Karine Morin (BA ’91 Translation & Women’s Studies)

Karine Morin (BA ’91 Translation & Women’s Studies)

Shattering ceilings to advocate for social justice


Title: Justice of the Peace, Minister of the Attorney General

When it comes to helping people in need, Karine Morin has never shied away from taking on a challenge, having a difficult conversation or venturing where others have not. And from her time as a student at Glendon Campus to becoming the first French-speaking Black woman appointed as Justice of the Peace in Ontario, she has proudly embodied that spirit throughout her academic and professional career. 

“From a very young age, I felt a natural calling to stand up for those whose voices need and deserve to be heard, including my own,” said Karine. “Whether from following the example of great leaders like Martin Luther King Jr. or my father’s sage advice about there never being a problem without a solution, I always knew I had a part to play in social justice. Glendon allowed me the opportunity to transform that passion into a career.”

Growing up in small-town, rural Québec, Karine immediately fell in love with the natural beauty of the campus and was captivated by its proximity to the bustling, English-speaking metropolis of Toronto. At the same time, Glendon’s vibrant international profile was something she coveted as a first-generation Haitian-Canadian.

“Not only did Glendon offer a translation program, but its multicultural community allowed me to learn about diverse people from different countries and cultures and with vastly different experiences from mine while also discovering my own identity. Beyond this, the ability to pursue a bilingual education in both English and French was a unique experience not offered by other institutions and has set me apart throughout my career.”

While at Glendon, Karine demonstrated the impact of her early social justice work by taking the lead on several initiatives that advocated for Francophone minorities and immigrants, particularly women. This included organizing International Women’s Week, the International Culture Annual Gala Event, and Glendon’s first conference on violence against women for francophone immigrant families.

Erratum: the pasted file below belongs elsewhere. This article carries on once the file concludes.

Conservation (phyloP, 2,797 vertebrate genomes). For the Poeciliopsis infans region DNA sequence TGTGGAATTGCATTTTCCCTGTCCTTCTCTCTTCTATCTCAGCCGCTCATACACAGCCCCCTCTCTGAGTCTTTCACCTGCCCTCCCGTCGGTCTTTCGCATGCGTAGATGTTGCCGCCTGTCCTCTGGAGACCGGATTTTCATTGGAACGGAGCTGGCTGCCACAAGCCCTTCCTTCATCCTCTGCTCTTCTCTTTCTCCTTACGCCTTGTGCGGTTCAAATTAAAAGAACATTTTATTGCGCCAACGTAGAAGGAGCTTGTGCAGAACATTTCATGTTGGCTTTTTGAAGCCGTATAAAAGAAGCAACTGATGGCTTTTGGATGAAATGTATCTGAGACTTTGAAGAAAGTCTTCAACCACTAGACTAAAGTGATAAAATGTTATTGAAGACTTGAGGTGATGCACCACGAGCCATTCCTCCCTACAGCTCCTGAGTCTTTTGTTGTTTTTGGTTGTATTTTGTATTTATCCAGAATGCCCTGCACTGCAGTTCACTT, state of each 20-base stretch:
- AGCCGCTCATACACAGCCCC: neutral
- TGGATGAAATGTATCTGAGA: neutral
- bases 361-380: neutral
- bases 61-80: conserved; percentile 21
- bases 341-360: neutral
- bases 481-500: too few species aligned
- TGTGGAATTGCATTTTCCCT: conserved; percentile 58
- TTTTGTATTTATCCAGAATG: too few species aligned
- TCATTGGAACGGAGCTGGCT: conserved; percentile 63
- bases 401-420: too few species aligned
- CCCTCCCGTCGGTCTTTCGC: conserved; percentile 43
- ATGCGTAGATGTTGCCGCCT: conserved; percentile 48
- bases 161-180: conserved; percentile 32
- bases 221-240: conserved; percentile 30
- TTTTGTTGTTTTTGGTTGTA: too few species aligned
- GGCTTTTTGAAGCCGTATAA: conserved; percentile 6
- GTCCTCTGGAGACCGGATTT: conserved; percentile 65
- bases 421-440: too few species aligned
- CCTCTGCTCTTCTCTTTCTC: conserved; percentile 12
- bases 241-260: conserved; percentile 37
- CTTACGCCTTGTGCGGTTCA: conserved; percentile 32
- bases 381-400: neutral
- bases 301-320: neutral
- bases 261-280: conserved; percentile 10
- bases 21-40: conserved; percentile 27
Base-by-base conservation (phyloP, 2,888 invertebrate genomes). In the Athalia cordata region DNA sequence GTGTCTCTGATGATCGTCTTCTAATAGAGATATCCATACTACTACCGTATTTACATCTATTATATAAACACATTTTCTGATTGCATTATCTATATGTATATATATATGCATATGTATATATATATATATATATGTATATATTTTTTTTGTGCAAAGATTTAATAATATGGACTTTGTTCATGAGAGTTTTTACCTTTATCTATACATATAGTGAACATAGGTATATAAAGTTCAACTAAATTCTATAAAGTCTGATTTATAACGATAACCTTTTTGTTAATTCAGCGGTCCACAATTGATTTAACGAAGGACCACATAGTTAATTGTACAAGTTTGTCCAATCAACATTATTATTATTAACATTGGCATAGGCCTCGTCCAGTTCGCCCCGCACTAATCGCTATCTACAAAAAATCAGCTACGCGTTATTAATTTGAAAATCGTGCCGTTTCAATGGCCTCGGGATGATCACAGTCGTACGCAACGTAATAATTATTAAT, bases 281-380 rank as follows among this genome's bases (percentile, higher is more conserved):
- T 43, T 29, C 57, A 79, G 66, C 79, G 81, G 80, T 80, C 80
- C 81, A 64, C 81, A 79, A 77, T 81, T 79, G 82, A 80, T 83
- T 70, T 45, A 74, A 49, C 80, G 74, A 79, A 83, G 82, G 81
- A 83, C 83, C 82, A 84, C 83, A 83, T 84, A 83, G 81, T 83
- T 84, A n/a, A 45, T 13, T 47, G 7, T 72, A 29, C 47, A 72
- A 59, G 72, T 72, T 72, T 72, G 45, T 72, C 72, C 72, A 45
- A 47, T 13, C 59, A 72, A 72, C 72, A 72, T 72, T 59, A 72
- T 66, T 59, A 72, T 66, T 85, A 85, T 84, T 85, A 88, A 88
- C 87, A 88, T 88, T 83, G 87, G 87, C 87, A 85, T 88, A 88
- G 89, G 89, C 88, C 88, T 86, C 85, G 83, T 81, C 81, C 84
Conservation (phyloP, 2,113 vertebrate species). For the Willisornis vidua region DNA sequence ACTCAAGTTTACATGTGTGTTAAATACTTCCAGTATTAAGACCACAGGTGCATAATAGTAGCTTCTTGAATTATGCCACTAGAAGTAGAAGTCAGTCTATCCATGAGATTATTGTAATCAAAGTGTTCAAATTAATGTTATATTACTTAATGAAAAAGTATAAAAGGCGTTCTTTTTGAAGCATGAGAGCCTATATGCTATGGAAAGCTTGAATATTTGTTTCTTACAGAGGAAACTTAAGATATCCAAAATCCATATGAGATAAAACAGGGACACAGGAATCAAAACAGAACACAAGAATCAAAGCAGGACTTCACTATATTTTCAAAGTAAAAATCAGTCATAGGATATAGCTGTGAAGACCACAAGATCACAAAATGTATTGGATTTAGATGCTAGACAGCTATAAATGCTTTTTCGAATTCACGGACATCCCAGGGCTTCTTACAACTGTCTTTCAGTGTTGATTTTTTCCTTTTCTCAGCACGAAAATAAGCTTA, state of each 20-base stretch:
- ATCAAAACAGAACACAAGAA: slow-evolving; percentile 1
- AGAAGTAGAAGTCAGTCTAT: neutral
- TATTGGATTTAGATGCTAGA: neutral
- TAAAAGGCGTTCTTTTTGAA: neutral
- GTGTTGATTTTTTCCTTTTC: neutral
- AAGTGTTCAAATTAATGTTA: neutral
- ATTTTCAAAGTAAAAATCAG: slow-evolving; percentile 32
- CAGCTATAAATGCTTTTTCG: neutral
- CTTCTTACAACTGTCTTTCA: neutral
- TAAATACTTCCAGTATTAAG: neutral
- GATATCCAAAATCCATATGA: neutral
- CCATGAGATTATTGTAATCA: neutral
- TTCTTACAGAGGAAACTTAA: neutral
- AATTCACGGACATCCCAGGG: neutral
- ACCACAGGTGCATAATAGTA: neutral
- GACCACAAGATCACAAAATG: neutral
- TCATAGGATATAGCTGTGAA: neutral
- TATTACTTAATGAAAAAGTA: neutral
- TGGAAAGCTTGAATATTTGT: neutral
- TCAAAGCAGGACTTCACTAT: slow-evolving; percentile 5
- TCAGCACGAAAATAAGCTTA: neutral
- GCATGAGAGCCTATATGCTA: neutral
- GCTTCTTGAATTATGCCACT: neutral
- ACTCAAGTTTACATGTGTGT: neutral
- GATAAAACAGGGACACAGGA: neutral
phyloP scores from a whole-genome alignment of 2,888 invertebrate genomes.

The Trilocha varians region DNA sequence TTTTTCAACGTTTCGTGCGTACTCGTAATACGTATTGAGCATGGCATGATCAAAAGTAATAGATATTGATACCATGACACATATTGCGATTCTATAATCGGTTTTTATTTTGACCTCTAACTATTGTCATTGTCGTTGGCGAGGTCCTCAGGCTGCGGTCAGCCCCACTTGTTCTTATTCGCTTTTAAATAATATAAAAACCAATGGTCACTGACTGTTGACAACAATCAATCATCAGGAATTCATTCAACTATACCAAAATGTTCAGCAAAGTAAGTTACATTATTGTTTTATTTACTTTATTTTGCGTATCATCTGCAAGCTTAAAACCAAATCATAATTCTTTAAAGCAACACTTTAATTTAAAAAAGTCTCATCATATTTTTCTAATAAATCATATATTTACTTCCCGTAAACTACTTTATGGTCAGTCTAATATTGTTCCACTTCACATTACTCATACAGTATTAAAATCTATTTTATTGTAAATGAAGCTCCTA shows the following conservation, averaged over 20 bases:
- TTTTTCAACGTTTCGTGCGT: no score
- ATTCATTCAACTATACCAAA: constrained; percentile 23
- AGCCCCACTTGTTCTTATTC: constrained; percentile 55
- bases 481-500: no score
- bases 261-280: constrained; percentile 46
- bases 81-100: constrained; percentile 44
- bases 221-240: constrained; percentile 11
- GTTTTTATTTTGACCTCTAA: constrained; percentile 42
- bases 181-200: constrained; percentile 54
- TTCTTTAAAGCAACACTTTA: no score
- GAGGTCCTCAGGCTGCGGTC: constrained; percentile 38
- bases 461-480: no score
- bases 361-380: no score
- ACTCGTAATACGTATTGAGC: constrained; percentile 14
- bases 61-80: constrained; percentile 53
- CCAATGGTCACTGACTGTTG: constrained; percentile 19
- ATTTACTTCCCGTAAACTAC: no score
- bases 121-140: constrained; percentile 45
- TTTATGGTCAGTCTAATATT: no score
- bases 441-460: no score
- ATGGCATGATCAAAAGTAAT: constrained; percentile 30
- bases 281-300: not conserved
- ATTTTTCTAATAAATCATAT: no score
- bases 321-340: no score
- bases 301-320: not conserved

“Whether on campus or in the world around us, there are immense, unique challenges that face these women. My goal was to create a safe space where we could have open and honest conversations about real issues, where they could feel heard and that their concerns were taken seriously, and where solutions were welcomed and encouraged. And from the top down, Glendon made this type of environment possible.”

Karine continued her efforts after graduation, putting her education, expertise and passion for social justice into action in bilingual roles with agencies such as Kids Help Phone and the Oasis Centre des Femmes, as well as theVictim Witness Assistance Programme with the Ministry of Attorney General, where she participated in the first-ever court tribunal for abused children. Today, as she hears cases daily through her position as Justice of the Peace, she’s in a prime position to affect change for a generation that needs it more than ever.

“I’ve always had a soft spot for working on mental health cases, particularly for our young people who are so vulnerable to its most dangerous impacts, particularly since the COVID-19 pandemic. Too many these days are losing their identities and even their lives, and it is rewarding to know that my work can make a difference.”

As she continues bringing about positive change for those in need, Karine also reflects on what she has learned as a trailblazer among Black and Francophone people in a primarily Anglophone society. “I’ve discovered the importance of embracing life and all its amazing opportunities and possibilities. By always going towards the challenges instead of hiding from them, particularly in those formative years, there is no limit to what you can achieve.”


Where is your favourite city in the world and why?

Jacmel on the southern coast of Haiti—that’s my home. My mother’s family is from there and, from the mountains to the seas, there is nothing quite like it.

What is your favourite hobby?

I love music in all its forms—and particularly the many genres my father introduced me to! Whether Kompa, R&B, gospel, classical or African music, or even country, rap or rock-and-roll, hearing those melodies as you’re going about your day or sitting around a fire is good for the soul. 

If you had one, what would be your motto?

“Don’t go through it by yourself.” We all need a helping hand occasionally and we can’t be afraid to ask for it.

What is your greatest achievement thus far?

Raising my three amazing sons.

What do you want to be remembered for?

I just want to be known as someone who lived life well and enjoyed all the good it offered. When someone thinks of me, I want that to bring them joy because of how I chose to walk through the world.